At a glance.
- Zoom's approach to end-to-end encryption draws criticism (and a nuanced defense).
- Britain's COVID-19 contact-tracing app can't shake privacy concerns.
- "Ransomware 2.0" concentrates on the cloud.
- Maze and NetWalker ransomware attacks accompanied by data theft and exposure.
- Chartered Professional Accountants of Canada (CPA) discloses data breach.
Zoom's approach to end-to-end encryption draws criticism (and a nuanced defense).
Teleconferencing service Zoom, whose explosive growth during the pandemic emergency has been both a blessing (in terms of market share) and a curse (in terms of security and privacy issues) has fixed two vulnerabilities Cisco researchers discovered. SecurityWeek describes the two vulnerabilities, CVE-2020-6109 and CVE-2020-6110, both of which could expose systems to remote code execution.
Zoom's decision to offer strong, end-to-end encryption only to paid users, leaving the users of the free product to bucket along with transport encryption, has been criticized by privacy advocates, Law360 reports. Since Zoom has mentioned that it would, under limited circumstances mostly related to child abuse, be willing to make some information available to law enforcement agencies, the issue has become a skirmish in the crypto wars. Stanford's Alex Stamos, who's among those Zoom has engaged to help it with privacy, offers a more nuanced account of what's going on. It's not that Zoom is committed to being a stool pigeon, but rather that there are real trade-offs to consider, and that while end-to-end encryption is the best privacy protection, optional end-to-end encryption on top of transport encryption isn't a bad compromise at all.
Britain's COVID-19 contact-tracing app can't shake privacy concerns.
Most of the countries who have attempted to develop technological adjuncts to traditional contact tracing have opted for a decentralized approach. The UK's NHSX, however, is still working on its centralized system, and the security of the government's data as well as the privacy implications of even a voluntary system have made their approach a hard sell. Infosecurity Magazine has an op-ed explaining the persistent concerns. Gizmodo sees the two central privacy issues as data retention and data security.
"Ransomware 2.0" concentrates on the cloud.
Forbes has an essay on "ransomware 2.0," the more sophisticated style of attack that's become a multi-billion dollar criminal sector: "Cybercriminals release more sophisticated algorithms each year. They are completely different from what we saw last year and spread more easily across networks. New ransomware blocks on-premises antiviruses and backup agents. It can delete backed-up data and download sensitive data. It can steal the victim’s saved credentials from web browsers and email clients and threaten to upload it to public view if the victim doesn't pay the ransom." Thus, again, a successful ransomware attack must be considered a data breach.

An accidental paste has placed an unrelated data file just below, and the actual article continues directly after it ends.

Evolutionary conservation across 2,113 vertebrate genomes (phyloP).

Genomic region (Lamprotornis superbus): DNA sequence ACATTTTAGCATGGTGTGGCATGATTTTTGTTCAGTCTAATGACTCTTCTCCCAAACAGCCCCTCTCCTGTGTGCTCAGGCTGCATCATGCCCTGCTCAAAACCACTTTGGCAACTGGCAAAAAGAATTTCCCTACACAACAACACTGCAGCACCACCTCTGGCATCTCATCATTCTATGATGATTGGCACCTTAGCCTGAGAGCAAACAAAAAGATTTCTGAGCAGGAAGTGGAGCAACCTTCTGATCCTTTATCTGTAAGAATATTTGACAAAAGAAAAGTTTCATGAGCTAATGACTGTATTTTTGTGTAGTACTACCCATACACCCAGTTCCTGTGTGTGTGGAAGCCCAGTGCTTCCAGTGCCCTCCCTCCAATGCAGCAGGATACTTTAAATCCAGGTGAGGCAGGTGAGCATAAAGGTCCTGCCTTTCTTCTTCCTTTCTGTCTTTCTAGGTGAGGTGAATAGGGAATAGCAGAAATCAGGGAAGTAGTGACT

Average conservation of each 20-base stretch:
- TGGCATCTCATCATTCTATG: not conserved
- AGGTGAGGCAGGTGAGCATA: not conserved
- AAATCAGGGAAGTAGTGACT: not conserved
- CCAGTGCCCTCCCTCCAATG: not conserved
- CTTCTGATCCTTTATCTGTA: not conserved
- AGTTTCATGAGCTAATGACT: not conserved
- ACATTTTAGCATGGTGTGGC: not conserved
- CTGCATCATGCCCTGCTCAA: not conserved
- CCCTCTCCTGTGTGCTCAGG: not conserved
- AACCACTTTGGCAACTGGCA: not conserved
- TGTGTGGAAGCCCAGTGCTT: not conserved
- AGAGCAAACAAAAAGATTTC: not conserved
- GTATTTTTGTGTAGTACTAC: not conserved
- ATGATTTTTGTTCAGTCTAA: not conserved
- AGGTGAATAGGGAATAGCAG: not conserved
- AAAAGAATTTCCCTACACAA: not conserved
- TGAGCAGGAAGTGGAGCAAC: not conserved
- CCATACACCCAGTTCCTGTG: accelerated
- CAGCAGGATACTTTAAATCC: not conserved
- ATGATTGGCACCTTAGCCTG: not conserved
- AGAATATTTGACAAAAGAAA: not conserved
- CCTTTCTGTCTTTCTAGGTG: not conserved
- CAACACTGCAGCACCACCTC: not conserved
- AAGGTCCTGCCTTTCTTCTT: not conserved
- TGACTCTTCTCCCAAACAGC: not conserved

Maze and NetWalker ransomware attacks accompanied by data theft and exposure.
IT services giant Conduent sustained a Maze ransomware attack on May 28th. Operations were disrupted for a few hours, but service was soon restored. Unfortunately the attackers also stole data during the incident. Computer Business Review reports that the Maze gang quickly posted samples of the information they obtained during the attack. SC Magazine reports that the University of California San Francisco was also the victim of an information-stealing ransomware attack, this one by the NetWalker operation.
Chartered Professional Accountants of Canada (CPA) discloses data breach.
BleepingComputer has an account of a data breach at CPA Canada, a national organization whose more than 217,000 members render it one of the largest accounting professional associations in the world. CPA Canada's disclosure said that the breach may have affected more than just members, including "stakeholders" in an announced total of more than 329,000 affected individuals. Much of the data lost are associated with the distribution of CPA Magazine: names, addresses, email addresses, and employer names.
The security industry was quick to weigh in with comment on the incident. We hear from Lucy Security, Comparitech, and Pixel Privacy.
Colin Bastable, Lucy Security's CEO, wrote, “One has to ask why they did not take appropriate steps to secure their systems before the attack? Attacks cascade and reverberate long after the headlines have faded and the 12 months credit monitoring has ended. 329,000 professionals are now at risk of sustained attacks, and therefore their clients are at risk. Accounting firms’ numbers of clients can range from the tens to the hundreds – these clients are where the money is. Expect to see multiple CEO fraud, business email compromise (BEC) fraud, ransomware attacks and ongoing phishing attacks against the accountants and, subsequently, their clients.”
Comparitech privacy advocate Paul Bischoff commented, “Accountants in Canada who belong to the CPA should be on the lookout for targeted phishing and scam emails from cybercriminals posing as clients, employers, and other accountants. Don't click on links or attachments in unsolicited emails and always double check email addresses and URLs for correct spelling. If you're not sure whether an email is legitimate or not, reach out to the other party through contact information found elsewhere, such as a web search.”
And Chris Hauk, consumer privacy champion at Pixel Privacy, said, “The CPA Canada data breach underscores the need for all users to stay alert for phishing scams, even when they haven't been notified of a breach that their information was involved in. Never respond to emails that request you to disclose sensitive personal or business information, and never download attachments or click links in emails unless you are absolutely sure of the source of the email, and that you have requested the link or attachment.”